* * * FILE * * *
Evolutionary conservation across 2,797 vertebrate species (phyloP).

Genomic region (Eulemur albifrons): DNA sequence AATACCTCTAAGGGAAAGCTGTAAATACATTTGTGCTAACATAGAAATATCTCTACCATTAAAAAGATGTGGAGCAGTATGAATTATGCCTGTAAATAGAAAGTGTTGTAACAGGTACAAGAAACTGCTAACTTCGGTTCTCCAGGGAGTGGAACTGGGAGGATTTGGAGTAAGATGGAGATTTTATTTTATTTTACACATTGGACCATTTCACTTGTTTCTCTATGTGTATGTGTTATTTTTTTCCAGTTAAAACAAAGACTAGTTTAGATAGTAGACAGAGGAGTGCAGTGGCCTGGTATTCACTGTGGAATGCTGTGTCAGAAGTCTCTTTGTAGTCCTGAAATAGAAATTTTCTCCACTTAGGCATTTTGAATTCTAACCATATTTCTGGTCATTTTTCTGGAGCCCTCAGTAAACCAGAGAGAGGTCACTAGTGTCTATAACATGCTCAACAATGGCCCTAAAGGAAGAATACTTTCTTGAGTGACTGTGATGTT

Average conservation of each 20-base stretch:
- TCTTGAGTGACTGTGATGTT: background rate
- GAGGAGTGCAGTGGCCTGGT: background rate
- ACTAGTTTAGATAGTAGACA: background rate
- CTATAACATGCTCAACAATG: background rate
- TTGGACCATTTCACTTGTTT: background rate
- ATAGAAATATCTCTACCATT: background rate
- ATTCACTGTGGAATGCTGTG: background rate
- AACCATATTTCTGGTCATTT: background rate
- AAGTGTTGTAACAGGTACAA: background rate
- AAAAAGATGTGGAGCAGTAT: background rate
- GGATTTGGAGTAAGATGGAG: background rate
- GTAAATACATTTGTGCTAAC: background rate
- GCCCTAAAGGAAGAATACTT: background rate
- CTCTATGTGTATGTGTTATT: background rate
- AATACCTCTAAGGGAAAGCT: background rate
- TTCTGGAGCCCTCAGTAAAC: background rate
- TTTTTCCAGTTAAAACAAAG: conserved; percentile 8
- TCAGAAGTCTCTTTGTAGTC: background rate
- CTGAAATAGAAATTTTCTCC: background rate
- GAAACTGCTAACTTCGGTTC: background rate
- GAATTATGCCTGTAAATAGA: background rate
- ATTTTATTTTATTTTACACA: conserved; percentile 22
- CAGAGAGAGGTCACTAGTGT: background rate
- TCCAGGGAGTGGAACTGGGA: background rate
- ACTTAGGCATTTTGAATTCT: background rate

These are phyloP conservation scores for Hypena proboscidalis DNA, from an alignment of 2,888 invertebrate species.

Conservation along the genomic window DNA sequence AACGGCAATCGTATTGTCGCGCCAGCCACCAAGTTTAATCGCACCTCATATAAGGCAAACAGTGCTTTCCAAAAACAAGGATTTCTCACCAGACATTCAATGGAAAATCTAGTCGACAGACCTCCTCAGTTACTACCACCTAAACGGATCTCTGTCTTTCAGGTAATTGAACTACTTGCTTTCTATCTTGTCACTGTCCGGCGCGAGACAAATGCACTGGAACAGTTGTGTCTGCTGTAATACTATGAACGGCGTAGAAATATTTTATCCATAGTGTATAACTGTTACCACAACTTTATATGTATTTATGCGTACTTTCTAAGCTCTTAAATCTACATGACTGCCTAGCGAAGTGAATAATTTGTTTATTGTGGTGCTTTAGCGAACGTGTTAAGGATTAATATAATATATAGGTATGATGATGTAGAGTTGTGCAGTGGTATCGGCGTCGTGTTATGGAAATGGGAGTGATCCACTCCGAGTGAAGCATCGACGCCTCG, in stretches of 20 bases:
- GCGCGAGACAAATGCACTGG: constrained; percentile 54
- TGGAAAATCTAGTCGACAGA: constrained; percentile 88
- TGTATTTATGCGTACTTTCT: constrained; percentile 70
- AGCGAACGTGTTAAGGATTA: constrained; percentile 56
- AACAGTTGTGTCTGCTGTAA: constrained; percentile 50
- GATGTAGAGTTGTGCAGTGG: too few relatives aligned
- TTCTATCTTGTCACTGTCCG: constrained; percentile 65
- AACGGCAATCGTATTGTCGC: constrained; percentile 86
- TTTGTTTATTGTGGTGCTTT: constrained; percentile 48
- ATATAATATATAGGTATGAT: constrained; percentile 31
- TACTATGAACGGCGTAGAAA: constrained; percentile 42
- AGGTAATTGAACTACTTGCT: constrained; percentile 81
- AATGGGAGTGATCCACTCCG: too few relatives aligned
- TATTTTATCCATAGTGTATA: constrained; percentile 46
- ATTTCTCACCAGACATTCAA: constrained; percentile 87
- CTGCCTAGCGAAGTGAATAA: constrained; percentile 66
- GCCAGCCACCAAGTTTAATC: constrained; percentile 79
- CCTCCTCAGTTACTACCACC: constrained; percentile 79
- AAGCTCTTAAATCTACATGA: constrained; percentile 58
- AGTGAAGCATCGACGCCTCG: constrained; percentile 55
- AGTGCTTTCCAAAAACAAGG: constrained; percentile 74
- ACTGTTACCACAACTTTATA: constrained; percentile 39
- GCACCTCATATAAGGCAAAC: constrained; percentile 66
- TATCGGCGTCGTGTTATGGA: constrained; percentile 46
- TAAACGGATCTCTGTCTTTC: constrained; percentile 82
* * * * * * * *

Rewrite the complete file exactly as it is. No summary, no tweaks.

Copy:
Evolutionary conservation across 2,797 vertebrate species (phyloP).

Genomic region (Eulemur albifrons): DNA sequence AATACCTCTAAGGGAAAGCTGTAAATACATTTGTGCTAACATAGAAATATCTCTACCATTAAAAAGATGTGGAGCAGTATGAATTATGCCTGTAAATAGAAAGTGTTGTAACAGGTACAAGAAACTGCTAACTTCGGTTCTCCAGGGAGTGGAACTGGGAGGATTTGGAGTAAGATGGAGATTTTATTTTATTTTACACATTGGACCATTTCACTTGTTTCTCTATGTGTATGTGTTATTTTTTTCCAGTTAAAACAAAGACTAGTTTAGATAGTAGACAGAGGAGTGCAGTGGCCTGGTATTCACTGTGGAATGCTGTGTCAGAAGTCTCTTTGTAGTCCTGAAATAGAAATTTTCTCCACTTAGGCATTTTGAATTCTAACCATATTTCTGGTCATTTTTCTGGAGCCCTCAGTAAACCAGAGAGAGGTCACTAGTGTCTATAACATGCTCAACAATGGCCCTAAAGGAAGAATACTTTCTTGAGTGACTGTGATGTT

Average conservation of each 20-base stretch:
- TCTTGAGTGACTGTGATGTT: background rate
- GAGGAGTGCAGTGGCCTGGT: background rate
- ACTAGTTTAGATAGTAGACA: background rate
- CTATAACATGCTCAACAATG: background rate
- TTGGACCATTTCACTTGTTT: background rate
- ATAGAAATATCTCTACCATT: background rate
- ATTCACTGTGGAATGCTGTG: background rate
- AACCATATTTCTGGTCATTT: background rate
- AAGTGTTGTAACAGGTACAA: background rate
- AAAAAGATGTGGAGCAGTAT: background rate
- GGATTTGGAGTAAGATGGAG: background rate
- GTAAATACATTTGTGCTAAC: background rate
- GCCCTAAAGGAAGAATACTT: background rate
- CTCTATGTGTATGTGTTATT: background rate
- AATACCTCTAAGGGAAAGCT: background rate
- TTCTGGAGCCCTCAGTAAAC: background rate
- TTTTTCCAGTTAAAACAAAG: conserved; percentile 8
- TCAGAAGTCTCTTTGTAGTC: background rate
- CTGAAATAGAAATTTTCTCC: background rate
- GAAACTGCTAACTTCGGTTC: background rate
- GAATTATGCCTGTAAATAGA: background rate
- ATTTTATTTTATTTTACACA: conserved; percentile 22
- CAGAGAGAGGTCACTAGTGT: background rate
- TCCAGGGAGTGGAACTGGGA: background rate
- ACTTAGGCATTTTGAATTCT: background rate

These are phyloP conservation scores for Hypena proboscidalis DNA, from an alignment of 2,888 invertebrate species.

Conservation along the genomic window DNA sequence AACGGCAATCGTATTGTCGCGCCAGCCACCAAGTTTAATCGCACCTCATATAAGGCAAACAGTGCTTTCCAAAAACAAGGATTTCTCACCAGACATTCAATGGAAAATCTAGTCGACAGACCTCCTCAGTTACTACCACCTAAACGGATCTCTGTCTTTCAGGTAATTGAACTACTTGCTTTCTATCTTGTCACTGTCCGGCGCGAGACAAATGCACTGGAACAGTTGTGTCTGCTGTAATACTATGAACGGCGTAGAAATATTTTATCCATAGTGTATAACTGTTACCACAACTTTATATGTATTTATGCGTACTTTCTAAGCTCTTAAATCTACATGACTGCCTAGCGAAGTGAATAATTTGTTTATTGTGGTGCTTTAGCGAACGTGTTAAGGATTAATATAATATATAGGTATGATGATGTAGAGTTGTGCAGTGGTATCGGCGTCGTGTTATGGAAATGGGAGTGATCCACTCCGAGTGAAGCATCGACGCCTCG, in stretches of 20 bases:
- GCGCGAGACAAATGCACTGG: constrained; percentile 54
- TGGAAAATCTAGTCGACAGA: constrained; percentile 88
- TGTATTTATGCGTACTTTCT: constrained; percentile 70
- AGCGAACGTGTTAAGGATTA: constrained; percentile 56
- AACAGTTGTGTCTGCTGTAA: constrained; percentile 50
- GATGTAGAGTTGTGCAGTGG: too few relatives aligned
- TTCTATCTTGTCACTGTCCG: constrained; percentile 65
- AACGGCAATCGTATTGTCGC: constrained; percentile 86
- TTTGTTTATTGTGGTGCTTT: constrained; percentile 48
- ATATAATATATAGGTATGAT: constrained; percentile 31
- TACTATGAACGGCGTAGAAA: constrained; percentile 42
- AGGTAATTGAACTACTTGCT: constrained; percentile 81
- AATGGGAGTGATCCACTCCG: too few relatives aligned
- TATTTTATCCATAGTGTATA: constrained; percentile 46
- ATTTCTCACCAGACATTCAA: constrained; percentile 87
- CTGCCTAGCGAAGTGAATAA: constrained; percentile 66
- GCCAGCCACCAAGTTTAATC: constrained; percentile 79
- CCTCCTCAGTTACTACCACC: constrained; percentile 79
- AAGCTCTTAAATCTACATGA: constrained; percentile 58
- AGTGAAGCATCGACGCCTCG: constrained; percentile 55
- AGTGCTTTCCAAAAACAAGG: constrained; percentile 74
- ACTGTTACCACAACTTTATA: constrained; percentile 39
- GCACCTCATATAAGGCAAAC: constrained; percentile 66
- TATCGGCGTCGTGTTATGGA: constrained; percentile 46
- TAAACGGATCTCTGTCTTTC: constrained; percentile 82